New insights into the regulation of neuroplasticity.


The human body consists of almost 100 billion neurons that contain synapses, point-to-point contacts for information transfer. Every function, feeling and action depends on the ability of synapses within neurons to maintain continuous communication with each other.  Synapses transmit information in the form of synaptic vesicles that contain specific chemical messengers called neurotransmitters. The continuous release of neurotransmitters is essential to maintain communication between neurons.  To better understand and address a number of neurological disorders, the medical community need a better understanding of how synapses can continuously relay information between neurons.

Now a new study from researchers at the Max Planck Florida Institute for Neuroscience and the Pasteur Institute have discovered that a key factor in regulating this continual communication is the proximity of synaptic vesicles next to voltage gated calcium channels within synapses.

While synapses contain hundreds to thousands of synaptic vesicles, when a specific signal is received by the neuron, only a fraction of synaptic vesicles that exist in what is called the readily releasable pool are discharged from one neuron to another.

Previous studies have demonstrated that within the readily releasable pool, synaptic vesicles have different specific kinetic properties of release that impact the type and bandwidth of information that can be relayed in response to stimulation. What was not known was the cellular mechanisms that regulate the release of synaptic vesicles from the readily releasable pool to support the early stages of auditory processing.

The team state that a dominant factor regulating the properties of synaptic vesicle release supporting the early stages of auditory processing is the distance between the synaptic vesicles and voltage gated calcium channels within a synapse. The researchers characterized the readily releasable pool of synaptic vesicles at the calyx of Held, a critical component of auditory processing, employing several different techniques that allowed them to investigate the pre-synaptic mechanisms of informational transmittal.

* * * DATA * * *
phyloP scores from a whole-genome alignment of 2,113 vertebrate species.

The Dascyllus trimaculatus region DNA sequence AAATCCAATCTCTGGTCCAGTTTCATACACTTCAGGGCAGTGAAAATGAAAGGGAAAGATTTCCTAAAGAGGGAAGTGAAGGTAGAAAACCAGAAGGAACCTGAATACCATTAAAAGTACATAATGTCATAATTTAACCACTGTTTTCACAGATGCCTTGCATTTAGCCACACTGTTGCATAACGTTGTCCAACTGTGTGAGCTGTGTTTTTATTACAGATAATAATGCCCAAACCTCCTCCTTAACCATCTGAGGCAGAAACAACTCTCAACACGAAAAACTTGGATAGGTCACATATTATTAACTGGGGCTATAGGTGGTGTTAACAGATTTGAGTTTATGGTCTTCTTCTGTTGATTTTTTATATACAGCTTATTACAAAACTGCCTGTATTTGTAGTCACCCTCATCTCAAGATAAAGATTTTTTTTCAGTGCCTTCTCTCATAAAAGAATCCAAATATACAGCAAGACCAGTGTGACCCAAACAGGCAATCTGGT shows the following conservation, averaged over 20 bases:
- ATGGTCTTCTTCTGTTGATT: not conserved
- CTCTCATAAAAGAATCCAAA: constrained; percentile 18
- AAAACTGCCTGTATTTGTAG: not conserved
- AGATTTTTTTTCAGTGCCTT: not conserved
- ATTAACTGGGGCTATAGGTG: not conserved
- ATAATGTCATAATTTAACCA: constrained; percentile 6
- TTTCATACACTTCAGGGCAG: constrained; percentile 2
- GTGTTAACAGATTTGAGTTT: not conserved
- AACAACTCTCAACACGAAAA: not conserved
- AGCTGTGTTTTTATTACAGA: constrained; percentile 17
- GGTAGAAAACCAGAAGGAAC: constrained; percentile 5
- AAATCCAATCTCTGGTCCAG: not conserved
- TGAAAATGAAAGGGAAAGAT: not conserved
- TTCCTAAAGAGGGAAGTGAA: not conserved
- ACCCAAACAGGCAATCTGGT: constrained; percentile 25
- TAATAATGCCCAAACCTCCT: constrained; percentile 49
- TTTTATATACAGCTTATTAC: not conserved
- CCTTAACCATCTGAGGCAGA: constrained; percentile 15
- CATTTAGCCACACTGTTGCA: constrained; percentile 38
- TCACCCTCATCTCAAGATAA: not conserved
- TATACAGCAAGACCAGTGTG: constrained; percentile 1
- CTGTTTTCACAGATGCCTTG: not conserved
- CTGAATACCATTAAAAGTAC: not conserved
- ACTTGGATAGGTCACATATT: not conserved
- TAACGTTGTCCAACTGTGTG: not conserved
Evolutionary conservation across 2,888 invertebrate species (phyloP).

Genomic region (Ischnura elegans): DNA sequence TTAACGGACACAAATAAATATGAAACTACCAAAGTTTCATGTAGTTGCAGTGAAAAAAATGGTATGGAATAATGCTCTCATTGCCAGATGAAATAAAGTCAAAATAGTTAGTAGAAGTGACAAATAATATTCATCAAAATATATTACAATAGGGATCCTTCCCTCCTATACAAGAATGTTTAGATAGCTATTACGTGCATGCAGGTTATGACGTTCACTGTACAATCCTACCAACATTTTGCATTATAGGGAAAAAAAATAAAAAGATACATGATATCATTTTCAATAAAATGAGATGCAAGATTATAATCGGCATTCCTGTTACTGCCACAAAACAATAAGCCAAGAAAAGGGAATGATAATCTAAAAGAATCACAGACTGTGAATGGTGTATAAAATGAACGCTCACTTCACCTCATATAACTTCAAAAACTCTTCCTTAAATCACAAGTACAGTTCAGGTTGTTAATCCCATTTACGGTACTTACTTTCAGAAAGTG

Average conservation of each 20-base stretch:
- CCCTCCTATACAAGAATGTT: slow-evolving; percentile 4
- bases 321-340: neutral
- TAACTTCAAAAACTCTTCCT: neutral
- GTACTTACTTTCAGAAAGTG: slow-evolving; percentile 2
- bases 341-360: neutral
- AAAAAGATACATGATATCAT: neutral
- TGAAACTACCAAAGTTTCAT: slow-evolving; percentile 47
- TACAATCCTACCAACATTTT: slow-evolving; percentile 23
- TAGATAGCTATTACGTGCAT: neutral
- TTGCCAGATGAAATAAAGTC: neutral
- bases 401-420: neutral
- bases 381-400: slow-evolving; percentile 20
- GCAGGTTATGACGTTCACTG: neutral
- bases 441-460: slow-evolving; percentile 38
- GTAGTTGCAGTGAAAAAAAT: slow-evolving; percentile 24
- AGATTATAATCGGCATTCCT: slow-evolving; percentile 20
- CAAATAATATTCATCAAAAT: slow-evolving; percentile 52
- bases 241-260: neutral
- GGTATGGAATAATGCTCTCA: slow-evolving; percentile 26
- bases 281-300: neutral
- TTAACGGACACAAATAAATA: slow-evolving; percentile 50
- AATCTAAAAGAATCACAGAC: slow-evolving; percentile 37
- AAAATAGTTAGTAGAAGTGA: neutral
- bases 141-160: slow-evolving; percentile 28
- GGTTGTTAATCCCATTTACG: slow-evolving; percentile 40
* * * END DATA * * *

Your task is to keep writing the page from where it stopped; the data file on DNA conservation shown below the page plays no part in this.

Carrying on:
The current study identifies the critical mechanism is the regulation of Ca2+ influx through voltage gated calcium channels and release of neurotransmitters by synaptic vesicles. These findings are important for understanding the mechanisms of synaptic transmission, specifically for neuronal circuits that rely on fast, continuous synaptic transmission.

The team state that identifying what factors are involved in proper synaptic transmission and neural circuit function have tremendous potential as therapies for neurological disorders or brain injury.

The team now plan to uncover molecular mechanisms that allow synapses to sustain synaptic transmission over a wide range of activity levels to allow for proper information processing by the neuronal circuit in which they are embedded.

Source:  Max Planck Florida Institute for Neuroscience

Schematic diagram showing SVs at different priming states located at different distance to the Ca 2+ source. Only the SVs that locate close to the Ca 2+ source can be released by AP. We propose that either a single AZ contains a mixture of fast and slow SVs (A) or that there are individual AZs within the calyx that contain only fast or only slow pool SVs (B). In both cases, we propose that distal SVs are rapidly converted to fast pool SVs for AP-evoked release to maintain signaling at high firing rates.  Credit:  Max Planck Florida Institute for Neuroscience; Dr. Samuel M. Young, Jr.

Schematic diagram showing SVs at different priming states located at different distance to the Ca 2+ source. Only the SVs that locate close to the Ca 2+ source can be released by AP. We propose that either a single AZ contains a mixture of fast and slow SVs (A) or that there are individual AZs within the calyx that contain only fast or only slow pool SVs (B). In both cases, we propose that distal SVs are rapidly converted to fast pool SVs for AP-evoked release to maintain signaling at high firing rates. Credit: Max Planck Florida Institute for Neuroscience; Dr. Samuel M. Young, Jr.

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